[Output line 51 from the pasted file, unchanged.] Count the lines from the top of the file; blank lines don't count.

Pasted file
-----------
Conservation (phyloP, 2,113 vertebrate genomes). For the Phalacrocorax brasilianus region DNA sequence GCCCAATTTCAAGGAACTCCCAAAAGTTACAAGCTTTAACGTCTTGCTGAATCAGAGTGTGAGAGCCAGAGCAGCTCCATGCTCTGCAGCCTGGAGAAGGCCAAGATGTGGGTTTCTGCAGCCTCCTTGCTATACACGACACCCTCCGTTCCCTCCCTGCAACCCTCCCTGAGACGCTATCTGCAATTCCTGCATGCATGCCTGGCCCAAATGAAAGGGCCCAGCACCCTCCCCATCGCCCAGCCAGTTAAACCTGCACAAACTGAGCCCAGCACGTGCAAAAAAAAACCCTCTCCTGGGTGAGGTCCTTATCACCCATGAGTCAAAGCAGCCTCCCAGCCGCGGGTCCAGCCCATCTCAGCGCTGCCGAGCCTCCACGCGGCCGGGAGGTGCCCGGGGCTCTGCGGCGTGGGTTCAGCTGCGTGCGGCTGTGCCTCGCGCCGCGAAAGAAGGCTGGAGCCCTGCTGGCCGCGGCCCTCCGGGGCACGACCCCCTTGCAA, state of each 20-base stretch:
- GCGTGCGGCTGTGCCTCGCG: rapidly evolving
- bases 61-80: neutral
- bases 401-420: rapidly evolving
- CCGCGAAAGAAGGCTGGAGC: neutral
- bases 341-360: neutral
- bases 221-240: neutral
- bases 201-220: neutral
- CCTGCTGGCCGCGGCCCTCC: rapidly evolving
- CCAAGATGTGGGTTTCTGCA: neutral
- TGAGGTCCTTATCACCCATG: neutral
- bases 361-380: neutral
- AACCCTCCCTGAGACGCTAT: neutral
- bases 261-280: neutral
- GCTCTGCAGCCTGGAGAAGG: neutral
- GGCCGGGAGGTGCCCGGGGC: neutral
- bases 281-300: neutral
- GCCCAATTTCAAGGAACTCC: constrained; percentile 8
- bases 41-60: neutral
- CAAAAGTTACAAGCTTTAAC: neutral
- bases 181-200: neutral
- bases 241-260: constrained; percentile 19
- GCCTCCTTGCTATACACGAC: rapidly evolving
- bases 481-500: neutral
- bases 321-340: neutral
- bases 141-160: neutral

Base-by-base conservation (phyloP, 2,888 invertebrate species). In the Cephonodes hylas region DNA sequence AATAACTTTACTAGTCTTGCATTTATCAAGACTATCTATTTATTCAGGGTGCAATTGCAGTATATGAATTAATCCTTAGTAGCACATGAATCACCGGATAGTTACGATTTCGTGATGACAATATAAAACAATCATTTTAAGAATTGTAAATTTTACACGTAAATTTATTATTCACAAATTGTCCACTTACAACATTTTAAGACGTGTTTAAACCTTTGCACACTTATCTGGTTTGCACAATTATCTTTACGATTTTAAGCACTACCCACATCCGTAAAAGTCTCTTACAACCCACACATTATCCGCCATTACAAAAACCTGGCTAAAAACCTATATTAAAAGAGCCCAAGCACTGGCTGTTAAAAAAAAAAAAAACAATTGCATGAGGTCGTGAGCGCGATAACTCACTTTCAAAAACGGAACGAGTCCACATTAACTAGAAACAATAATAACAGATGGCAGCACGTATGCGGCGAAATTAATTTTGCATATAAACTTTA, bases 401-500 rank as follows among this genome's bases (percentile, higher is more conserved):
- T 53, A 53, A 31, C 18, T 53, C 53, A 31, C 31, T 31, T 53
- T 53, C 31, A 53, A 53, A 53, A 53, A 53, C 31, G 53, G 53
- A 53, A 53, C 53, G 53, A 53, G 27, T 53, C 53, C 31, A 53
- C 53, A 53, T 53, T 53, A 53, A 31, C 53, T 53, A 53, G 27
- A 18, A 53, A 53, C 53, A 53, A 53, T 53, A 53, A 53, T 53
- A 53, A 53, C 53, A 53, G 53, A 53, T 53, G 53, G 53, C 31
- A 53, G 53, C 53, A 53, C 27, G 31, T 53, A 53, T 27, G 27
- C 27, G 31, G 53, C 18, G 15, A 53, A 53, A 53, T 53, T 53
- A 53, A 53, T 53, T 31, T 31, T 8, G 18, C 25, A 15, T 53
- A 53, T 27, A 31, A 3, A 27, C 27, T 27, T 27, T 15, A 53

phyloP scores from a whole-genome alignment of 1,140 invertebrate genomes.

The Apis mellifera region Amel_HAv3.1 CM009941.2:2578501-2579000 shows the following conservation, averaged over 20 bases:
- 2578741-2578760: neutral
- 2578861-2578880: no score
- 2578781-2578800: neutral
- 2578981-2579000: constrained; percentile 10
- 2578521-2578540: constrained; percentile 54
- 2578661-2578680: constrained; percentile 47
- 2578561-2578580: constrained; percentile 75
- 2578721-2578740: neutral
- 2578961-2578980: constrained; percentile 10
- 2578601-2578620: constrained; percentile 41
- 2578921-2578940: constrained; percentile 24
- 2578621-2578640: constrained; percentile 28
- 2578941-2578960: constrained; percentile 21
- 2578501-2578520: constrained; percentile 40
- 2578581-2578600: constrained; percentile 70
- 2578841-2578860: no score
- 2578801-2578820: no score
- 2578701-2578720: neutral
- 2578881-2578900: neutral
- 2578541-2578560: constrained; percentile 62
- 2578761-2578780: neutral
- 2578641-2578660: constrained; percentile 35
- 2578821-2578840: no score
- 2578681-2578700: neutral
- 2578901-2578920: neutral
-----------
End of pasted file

- 2578621-2578640: constrained; percentile 28